After learning that how it had been collecting and analyzing the country's economic statistics was inaccurate and failed to present an adequate representation of the economy, the UK government took steps to correct the problem.
But it also decided to ask cities to collaborate by providing the government with data from their day-to-day operations. In the story below, you'll read about an interesting government-led project designed to help cities improve the practices and technologies they use to collect data and how they prioritize and evaluate it. Ideally, cities will get better data to guide policy decisions and the government gets higher quality data for its own needs. -- Jesse Berst
When the UK government asked a former Bank of England official to assess the country’s economic statistics, he found them lacking. In his recently completed interim report Sir Charlie Bean, former deputy governor of the bank, discovered the government’s statistics weren't accurately reflecting the effects of today's digital technology.
In other words, the data wasn't helping much. In an effort to improve its data collection and analysis, the government's innovation agency, Innovate UK, is working with the Future Cities Catapult center to help smart cities gather and accurately analyze more and better data. The outcome of the project is expected to be that, with better and more useful data in hand, city policymakers will be better able to ensure their cities are safe, clean, efficient and growing economically.
The overall goal of the Catapult project and its London innovation center is to show how data and new ways of modeling it can help those policymakers more accurately set their priorities and anticipate how their decisions will affect their cities, according to an article in The Guardian. The basic mission of the Future Cities Catapult is to assist with turning research into real products and services.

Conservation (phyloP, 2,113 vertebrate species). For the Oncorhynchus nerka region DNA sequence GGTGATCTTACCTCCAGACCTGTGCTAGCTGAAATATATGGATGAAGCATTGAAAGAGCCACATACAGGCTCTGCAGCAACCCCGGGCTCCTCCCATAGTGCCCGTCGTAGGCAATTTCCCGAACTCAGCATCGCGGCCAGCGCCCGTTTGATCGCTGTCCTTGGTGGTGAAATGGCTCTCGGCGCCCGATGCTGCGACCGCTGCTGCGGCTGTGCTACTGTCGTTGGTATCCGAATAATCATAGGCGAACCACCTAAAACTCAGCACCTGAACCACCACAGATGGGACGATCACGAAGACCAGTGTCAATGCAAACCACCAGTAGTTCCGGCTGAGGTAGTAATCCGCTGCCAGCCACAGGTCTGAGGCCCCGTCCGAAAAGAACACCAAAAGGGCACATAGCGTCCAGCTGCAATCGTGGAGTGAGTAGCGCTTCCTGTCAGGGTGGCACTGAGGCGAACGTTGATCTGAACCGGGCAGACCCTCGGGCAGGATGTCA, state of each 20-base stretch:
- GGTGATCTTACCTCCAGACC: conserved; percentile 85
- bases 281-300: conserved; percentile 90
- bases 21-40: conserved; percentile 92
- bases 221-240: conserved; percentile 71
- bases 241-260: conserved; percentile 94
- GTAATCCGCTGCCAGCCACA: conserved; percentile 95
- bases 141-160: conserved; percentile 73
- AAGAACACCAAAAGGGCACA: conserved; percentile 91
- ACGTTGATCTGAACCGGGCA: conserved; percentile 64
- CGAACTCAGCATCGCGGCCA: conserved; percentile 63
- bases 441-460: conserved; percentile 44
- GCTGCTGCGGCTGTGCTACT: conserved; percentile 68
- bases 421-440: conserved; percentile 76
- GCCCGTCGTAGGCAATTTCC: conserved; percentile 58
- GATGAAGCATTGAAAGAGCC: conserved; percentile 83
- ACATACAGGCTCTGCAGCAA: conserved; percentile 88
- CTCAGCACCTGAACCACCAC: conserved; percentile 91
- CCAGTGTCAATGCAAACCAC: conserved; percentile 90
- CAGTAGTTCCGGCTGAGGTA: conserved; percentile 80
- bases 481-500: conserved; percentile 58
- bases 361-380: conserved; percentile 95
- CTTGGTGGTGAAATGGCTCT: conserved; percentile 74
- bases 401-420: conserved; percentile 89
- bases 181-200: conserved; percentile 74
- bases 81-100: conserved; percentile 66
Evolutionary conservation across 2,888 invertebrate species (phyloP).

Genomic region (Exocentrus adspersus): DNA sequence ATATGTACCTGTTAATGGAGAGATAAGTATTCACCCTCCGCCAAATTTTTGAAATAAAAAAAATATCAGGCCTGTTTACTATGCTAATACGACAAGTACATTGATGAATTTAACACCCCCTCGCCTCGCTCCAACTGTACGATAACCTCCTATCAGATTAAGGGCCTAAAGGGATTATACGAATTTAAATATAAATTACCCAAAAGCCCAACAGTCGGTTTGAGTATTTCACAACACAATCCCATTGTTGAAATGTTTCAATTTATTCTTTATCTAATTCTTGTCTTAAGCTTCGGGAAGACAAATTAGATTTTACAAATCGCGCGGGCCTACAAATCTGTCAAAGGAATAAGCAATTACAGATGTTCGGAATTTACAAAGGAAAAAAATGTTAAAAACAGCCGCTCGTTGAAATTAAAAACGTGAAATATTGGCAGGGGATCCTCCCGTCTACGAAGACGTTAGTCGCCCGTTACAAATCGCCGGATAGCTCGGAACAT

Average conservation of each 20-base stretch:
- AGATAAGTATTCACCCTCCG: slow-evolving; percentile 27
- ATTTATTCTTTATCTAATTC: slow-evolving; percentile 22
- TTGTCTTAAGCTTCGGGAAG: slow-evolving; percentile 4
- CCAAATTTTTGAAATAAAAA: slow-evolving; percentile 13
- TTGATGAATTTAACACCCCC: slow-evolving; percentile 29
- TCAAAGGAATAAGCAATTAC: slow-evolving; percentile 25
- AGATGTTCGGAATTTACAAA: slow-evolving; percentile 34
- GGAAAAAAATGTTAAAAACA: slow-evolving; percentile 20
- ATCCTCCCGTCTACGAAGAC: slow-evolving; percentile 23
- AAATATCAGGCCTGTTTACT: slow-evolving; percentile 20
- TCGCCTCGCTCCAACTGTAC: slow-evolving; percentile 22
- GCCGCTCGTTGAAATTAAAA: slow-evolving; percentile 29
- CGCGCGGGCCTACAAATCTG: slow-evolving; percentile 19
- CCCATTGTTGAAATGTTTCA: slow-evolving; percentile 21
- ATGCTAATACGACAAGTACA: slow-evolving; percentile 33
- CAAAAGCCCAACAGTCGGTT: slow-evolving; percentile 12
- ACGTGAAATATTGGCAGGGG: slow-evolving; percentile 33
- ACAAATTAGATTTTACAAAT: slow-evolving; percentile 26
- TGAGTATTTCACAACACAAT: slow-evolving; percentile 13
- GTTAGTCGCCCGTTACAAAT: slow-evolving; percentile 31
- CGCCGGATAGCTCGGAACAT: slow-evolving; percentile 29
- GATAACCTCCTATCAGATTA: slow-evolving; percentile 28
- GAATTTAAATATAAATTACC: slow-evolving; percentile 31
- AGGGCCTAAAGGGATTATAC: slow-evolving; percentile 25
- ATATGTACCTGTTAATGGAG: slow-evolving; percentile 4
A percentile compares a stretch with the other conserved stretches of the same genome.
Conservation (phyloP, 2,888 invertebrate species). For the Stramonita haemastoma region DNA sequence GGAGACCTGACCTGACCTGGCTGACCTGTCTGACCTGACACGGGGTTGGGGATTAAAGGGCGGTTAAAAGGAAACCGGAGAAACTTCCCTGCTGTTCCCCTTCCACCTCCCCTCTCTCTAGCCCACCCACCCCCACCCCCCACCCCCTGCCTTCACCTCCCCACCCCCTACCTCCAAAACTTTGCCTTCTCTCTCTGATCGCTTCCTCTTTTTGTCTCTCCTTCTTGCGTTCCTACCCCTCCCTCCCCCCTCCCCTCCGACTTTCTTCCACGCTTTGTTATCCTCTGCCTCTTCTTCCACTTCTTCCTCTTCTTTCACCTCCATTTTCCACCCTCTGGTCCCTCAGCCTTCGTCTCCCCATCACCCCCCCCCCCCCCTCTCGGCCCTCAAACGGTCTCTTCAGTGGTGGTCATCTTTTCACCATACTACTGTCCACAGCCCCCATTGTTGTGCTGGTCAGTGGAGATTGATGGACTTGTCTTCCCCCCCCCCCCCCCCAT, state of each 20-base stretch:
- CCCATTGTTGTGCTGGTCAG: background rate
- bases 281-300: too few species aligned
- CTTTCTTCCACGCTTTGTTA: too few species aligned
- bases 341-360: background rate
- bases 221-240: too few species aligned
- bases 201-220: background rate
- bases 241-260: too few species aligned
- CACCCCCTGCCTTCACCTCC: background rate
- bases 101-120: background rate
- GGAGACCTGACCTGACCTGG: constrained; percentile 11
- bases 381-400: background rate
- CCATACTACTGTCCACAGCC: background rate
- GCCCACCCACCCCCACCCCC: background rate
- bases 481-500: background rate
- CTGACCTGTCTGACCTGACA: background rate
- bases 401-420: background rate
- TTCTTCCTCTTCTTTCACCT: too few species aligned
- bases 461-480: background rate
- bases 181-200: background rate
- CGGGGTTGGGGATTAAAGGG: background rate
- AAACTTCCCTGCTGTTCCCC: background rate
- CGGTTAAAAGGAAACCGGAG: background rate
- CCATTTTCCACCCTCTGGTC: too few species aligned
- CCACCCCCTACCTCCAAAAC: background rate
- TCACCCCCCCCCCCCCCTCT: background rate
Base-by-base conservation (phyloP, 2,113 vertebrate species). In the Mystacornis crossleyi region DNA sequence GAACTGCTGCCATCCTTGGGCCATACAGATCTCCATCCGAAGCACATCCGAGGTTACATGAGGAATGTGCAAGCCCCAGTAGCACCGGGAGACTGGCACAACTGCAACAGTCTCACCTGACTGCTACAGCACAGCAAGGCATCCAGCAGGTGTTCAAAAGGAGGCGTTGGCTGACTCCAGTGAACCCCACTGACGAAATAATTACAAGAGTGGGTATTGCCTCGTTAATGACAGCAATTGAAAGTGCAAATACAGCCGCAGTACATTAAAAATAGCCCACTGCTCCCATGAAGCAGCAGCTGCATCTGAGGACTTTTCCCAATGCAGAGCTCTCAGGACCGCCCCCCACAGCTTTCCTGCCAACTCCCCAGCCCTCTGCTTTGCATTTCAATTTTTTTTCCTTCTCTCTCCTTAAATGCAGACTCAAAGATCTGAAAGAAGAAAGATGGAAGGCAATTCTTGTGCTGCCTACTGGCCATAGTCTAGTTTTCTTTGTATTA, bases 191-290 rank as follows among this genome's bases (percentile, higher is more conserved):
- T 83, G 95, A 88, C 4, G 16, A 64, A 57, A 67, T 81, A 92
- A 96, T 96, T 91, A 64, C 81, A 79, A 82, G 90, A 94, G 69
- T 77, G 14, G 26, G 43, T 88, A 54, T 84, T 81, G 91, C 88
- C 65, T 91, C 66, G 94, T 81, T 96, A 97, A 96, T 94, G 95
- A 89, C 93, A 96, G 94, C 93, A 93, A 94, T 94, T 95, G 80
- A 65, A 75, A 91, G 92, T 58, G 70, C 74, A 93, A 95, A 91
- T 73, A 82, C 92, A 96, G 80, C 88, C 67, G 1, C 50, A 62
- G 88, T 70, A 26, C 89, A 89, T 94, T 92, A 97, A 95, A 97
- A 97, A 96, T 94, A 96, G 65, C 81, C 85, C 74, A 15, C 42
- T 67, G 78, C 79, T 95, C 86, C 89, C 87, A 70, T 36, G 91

In Bean's report, he recommended one way to vastly improve economic statistics is for the UK to take advantage of the vast quantities of data collected by cities in their routine daily operations, such as amounts of household waste and the cities' social care needs, to better focus policymaker's attention and investments.
Great idea, but there are challenges…
Cities in the UK face the same issues cities do elsewhere: limited budgets and environmental problems. So the concept of better data leading to better decisions and their numerous benefits would be welcome. What the Future Cities Catapult and Innovate UK will need to do first, however, is deal with four very real challenges:
- Data quantity. The amount of available data is staggering and growing all the time in today's digital world.
- Data quality. Some types of information are, of course, more valuable and reliable than others.
- Data accessibility. Collecting the necessary data is why Bean recommended taking advantage of the data generated by cities' day-to-day operations.
- How to best use the data. This is the most important of the four challenges identified -- and the most difficult to resolve.
As the project has determined, that resolution -- how to best use the data -- will take investment in training and minds open to innovation. Not to mention cities willing to sign on and join in a collaboration with the British government.
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Doug Peeples is a Portland, Oregon-based writer specializing in technology and energy. Follow @smartccouncil on Twitter.